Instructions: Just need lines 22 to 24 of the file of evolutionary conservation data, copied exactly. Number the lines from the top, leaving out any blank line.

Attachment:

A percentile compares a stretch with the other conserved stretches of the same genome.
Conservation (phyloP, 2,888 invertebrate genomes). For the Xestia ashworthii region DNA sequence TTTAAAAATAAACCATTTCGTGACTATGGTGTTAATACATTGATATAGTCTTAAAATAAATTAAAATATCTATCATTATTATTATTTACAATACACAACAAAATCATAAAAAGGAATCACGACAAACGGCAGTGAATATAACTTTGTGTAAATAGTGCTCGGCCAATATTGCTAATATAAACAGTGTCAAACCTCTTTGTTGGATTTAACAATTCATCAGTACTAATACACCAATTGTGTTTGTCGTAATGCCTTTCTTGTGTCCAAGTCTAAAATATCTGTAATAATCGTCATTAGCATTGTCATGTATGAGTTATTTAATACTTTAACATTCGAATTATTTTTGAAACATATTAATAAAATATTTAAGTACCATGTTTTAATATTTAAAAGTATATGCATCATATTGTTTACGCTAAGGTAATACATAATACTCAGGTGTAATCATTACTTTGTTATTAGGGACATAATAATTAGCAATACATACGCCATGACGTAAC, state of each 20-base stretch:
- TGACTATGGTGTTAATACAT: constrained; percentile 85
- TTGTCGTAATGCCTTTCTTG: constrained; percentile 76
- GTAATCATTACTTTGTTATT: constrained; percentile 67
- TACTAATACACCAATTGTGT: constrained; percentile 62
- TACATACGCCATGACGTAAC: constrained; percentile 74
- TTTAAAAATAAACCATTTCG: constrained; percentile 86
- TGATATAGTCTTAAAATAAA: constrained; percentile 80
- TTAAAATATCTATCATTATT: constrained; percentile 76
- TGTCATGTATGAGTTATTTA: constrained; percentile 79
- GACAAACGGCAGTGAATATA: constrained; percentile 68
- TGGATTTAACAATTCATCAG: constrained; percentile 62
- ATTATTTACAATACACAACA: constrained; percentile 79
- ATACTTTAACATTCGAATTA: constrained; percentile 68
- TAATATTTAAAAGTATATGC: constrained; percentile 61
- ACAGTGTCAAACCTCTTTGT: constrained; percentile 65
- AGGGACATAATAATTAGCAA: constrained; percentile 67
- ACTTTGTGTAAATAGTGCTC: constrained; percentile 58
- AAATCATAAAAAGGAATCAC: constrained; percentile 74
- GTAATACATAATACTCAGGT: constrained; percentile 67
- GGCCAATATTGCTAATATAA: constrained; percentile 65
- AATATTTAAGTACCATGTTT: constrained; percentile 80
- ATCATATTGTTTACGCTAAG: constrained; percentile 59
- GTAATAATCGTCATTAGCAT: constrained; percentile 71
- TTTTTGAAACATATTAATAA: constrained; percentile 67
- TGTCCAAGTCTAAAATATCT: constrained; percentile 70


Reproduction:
- GGCCAATATTGCTAATATAA: constrained; percentile 65
- AATATTTAAGTACCATGTTT: constrained; percentile 80
- ATCATATTGTTTACGCTAAG: constrained; percentile 59